• In a flashback, we find out why Michael had to steal a Good Place Janet. He asks a Bad Place Janet to act good and the attempt causes her face to literally melt and then her entire head basically implodes into her standing body.

Season 3

  • In "Everything Is Bonzer!", Jason's flashback when he was trapped in the safe. You know he'll be fine, but the raw terror and panic in his voice is horrifying. Especially when you keep in mind that in the original timeline, he did die.
  • In "The Snowplow" and "Jeremy Bearimy", the humans of Team Cockroach accidentally see the portal into the celestial space and become aware of the system about how entry into the Good Place and Bad Place is determined, thereby tainting their future scores and damning them to an eternity of torture despite all the work that went into redeeming them.
  • "The Worst Possible Use of Free Will" has several flashbacks of Eleanor's time in the fake Good Place, including Michael being completely cruel to her and Chidi in attempt 119, the one when they were deeply in love. He mocked Eleanor and Chidi for thinking that their love was stronger than he was, pointing out that he manipulated everything that made them fall in love in the first place, and thus is still the one in power. This sends present-day Eleanor into a navel-gazing session where she wonders if she truly has free will, and if she does, how much of it was spent letting others decide things for her? It's so bad that Michael in the present day has to pour iced tea on top of her head to reel her in.
  • "Don't Let the Good Life Pass You By":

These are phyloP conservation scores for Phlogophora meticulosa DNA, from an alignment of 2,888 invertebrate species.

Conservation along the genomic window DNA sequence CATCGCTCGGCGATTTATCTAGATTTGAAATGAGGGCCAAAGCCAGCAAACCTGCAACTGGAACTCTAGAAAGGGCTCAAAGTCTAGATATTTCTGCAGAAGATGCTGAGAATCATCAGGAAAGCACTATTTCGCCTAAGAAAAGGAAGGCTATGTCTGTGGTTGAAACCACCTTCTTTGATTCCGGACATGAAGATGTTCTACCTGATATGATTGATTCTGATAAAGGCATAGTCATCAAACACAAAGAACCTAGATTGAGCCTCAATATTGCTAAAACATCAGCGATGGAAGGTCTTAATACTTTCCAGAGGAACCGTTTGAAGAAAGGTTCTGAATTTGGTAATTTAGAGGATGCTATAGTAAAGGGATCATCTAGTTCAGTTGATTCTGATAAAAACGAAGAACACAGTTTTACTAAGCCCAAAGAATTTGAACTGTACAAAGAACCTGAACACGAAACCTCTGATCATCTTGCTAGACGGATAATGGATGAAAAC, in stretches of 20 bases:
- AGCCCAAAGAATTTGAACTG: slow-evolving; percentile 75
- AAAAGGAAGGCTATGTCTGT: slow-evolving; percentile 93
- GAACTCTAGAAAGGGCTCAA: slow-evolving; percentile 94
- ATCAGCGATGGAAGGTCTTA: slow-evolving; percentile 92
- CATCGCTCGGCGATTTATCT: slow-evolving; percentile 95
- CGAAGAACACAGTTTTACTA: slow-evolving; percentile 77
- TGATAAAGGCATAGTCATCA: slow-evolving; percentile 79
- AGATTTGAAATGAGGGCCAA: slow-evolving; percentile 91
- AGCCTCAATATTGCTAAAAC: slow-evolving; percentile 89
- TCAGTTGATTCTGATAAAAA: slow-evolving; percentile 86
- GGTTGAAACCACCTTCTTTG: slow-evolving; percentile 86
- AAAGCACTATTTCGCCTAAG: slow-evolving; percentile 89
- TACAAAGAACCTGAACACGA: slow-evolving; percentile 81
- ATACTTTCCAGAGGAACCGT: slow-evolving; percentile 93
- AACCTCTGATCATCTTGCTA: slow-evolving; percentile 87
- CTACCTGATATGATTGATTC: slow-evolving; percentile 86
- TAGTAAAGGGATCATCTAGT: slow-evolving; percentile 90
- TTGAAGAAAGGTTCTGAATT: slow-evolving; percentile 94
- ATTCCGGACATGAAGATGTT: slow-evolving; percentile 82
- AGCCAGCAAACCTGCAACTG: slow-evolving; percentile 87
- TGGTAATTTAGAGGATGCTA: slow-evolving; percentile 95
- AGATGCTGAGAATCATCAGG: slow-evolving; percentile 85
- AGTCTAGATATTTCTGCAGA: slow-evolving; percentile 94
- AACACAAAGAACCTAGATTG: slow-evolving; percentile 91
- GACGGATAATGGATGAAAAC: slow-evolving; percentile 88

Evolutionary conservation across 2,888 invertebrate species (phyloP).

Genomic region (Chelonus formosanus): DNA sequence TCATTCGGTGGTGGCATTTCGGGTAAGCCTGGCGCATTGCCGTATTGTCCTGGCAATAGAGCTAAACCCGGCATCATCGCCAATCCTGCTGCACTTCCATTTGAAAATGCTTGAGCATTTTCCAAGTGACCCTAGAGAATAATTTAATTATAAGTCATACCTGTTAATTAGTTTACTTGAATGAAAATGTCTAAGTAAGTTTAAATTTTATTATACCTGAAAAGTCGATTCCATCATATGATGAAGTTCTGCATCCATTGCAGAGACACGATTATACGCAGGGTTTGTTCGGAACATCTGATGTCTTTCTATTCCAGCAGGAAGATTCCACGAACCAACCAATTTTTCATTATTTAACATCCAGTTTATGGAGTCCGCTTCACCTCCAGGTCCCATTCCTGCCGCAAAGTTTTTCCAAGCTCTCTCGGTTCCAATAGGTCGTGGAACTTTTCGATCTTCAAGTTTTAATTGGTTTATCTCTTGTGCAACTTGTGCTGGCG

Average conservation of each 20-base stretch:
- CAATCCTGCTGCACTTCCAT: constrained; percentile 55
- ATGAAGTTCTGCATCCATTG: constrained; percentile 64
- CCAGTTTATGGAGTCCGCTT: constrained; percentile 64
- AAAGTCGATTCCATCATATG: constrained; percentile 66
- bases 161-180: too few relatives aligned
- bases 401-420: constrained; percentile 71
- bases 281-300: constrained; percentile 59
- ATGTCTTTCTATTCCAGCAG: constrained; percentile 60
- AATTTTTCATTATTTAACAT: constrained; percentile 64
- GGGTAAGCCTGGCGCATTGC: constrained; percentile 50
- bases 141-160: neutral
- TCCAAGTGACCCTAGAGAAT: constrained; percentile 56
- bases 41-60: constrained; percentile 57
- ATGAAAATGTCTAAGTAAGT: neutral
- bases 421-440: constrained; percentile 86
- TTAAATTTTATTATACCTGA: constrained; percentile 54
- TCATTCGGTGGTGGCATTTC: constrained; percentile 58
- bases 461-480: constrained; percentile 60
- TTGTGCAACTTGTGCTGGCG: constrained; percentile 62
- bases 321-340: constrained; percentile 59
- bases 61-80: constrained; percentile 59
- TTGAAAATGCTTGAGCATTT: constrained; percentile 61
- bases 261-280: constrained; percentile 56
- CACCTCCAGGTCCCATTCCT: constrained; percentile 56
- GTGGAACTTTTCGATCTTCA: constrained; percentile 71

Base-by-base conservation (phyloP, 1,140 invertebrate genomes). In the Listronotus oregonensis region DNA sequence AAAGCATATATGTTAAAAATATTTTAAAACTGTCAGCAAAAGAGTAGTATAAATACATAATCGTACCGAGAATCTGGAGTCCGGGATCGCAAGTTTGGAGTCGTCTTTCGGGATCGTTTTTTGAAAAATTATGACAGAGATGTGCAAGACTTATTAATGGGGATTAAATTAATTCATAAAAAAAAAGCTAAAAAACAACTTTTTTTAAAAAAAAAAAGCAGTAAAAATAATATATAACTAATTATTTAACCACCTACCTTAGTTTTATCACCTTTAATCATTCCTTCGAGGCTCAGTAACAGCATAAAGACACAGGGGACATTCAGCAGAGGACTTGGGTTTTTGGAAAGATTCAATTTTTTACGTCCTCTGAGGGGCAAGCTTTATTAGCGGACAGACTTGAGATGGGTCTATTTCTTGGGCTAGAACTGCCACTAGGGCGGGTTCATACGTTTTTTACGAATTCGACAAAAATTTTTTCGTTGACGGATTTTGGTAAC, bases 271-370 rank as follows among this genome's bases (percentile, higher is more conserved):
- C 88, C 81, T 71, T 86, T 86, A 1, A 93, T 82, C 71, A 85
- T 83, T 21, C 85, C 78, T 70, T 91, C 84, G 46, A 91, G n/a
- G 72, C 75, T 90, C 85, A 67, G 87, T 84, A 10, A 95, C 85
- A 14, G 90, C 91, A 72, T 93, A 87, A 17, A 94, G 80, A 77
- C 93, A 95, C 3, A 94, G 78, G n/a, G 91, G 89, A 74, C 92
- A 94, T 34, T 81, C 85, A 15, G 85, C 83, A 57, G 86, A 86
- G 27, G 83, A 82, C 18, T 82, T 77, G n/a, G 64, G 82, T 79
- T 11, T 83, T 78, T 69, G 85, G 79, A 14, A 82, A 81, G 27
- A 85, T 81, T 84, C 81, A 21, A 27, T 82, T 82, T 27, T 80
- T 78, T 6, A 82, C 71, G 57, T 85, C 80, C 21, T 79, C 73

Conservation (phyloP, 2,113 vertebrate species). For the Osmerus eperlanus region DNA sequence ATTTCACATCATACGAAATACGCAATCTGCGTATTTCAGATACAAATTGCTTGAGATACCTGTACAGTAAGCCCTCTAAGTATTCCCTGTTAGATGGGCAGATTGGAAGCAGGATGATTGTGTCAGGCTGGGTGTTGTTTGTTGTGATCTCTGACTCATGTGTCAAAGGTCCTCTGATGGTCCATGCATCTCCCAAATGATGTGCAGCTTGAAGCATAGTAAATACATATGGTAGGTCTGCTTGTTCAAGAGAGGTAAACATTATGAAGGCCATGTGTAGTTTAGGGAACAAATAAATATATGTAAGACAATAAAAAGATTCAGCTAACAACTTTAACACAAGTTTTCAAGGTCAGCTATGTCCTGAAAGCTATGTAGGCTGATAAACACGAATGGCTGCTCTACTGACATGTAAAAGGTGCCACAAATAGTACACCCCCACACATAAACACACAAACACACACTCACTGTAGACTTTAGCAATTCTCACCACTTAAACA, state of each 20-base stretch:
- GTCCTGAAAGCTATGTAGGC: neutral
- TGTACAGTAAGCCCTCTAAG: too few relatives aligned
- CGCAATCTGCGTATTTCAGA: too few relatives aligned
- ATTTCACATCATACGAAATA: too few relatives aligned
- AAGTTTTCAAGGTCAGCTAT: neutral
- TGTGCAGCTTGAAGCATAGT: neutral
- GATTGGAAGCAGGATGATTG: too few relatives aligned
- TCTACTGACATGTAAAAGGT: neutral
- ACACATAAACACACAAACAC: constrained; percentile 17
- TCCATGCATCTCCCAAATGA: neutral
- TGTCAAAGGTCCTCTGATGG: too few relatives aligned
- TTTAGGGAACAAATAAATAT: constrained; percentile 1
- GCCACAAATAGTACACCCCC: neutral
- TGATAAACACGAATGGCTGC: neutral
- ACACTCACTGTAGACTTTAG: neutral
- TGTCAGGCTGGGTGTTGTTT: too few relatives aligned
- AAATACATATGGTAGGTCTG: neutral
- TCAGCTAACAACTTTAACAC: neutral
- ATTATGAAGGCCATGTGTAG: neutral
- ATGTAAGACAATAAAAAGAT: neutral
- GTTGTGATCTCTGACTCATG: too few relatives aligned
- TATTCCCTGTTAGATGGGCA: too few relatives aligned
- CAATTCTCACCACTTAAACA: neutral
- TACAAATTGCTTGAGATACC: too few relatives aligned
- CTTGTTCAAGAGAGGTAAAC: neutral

• In a way, Doug Forcett's life can count as a deconstruction of the Heaven Seeker. This poor man randomly figured out the truth of how the afterlife works and became so terrified of doing anything that could ruin his chances of getting into the Good Place, turning into a complete and total Extreme Doormat who pushes himself to uncomfortable and painful extremes of "goodness" to earn the points necessary to get himself a spot there. And even that still isn't good enough!
    • The bar fight between the demons and the Soul Squad reminds the humans that they are out of their league. Eleanor screams when Chris manages to pull Chidi over the bar counter and starts dragging him to the portal; all Eleanor can do is hang on to Chidi, at the risk of being pulled back into the Bad Place. Tahani manages to save them, but Shawn grabs the two and starts pulling them.
  • "Janet(s)"
    • Janet's void is in danger of crumbling apart thanks to Eleanor having an existential crisis, which gives Janet Volcanic Veins and has Eleanor rapidly shifting between different forms as the world falls apart around her. Michael is seconds away from marbleizing Janet before it's under control.
    • Also, the group discovers an absolutely horrifying fact: no one has made it into the Good Place in 521 years. Really consider that for a moment. Everyone who's died since the year 1497 has gone to Hell. Literally everyone. Feel your spine shivering yet? And what makes it even worse is that the accountants consider it a perfect system and see nothing wrong with it, refusing to believe it's being sabotaged or that it's at all flawed. The following episode reveals the system is just that broken, and nobody cares. Everyone is doomed to the Bad Place due to the world having become so interconnected that it is impossible to engage in society without causing harm to someone else or benefiting a bad person.
      • Think about everyone who ever died since 1497. Every child who ever died in any way, since 1497, is being tortured, most of them without the intellectual maturity to even comprehend what is happening to them, for all eternity. Fred Rogers is in hell. Abraham Lincoln is in hell. Steve Irwin is in hell. Every victim of every unjust murder, every terrorist attack and every genocide since 1497 is in hell as are their perpetrators. To borrow a turn of phrase from Carl Sagan, who is also in hell- every saint and sinner since 1497 is being eaten by four-headed flying bears for all of eternity.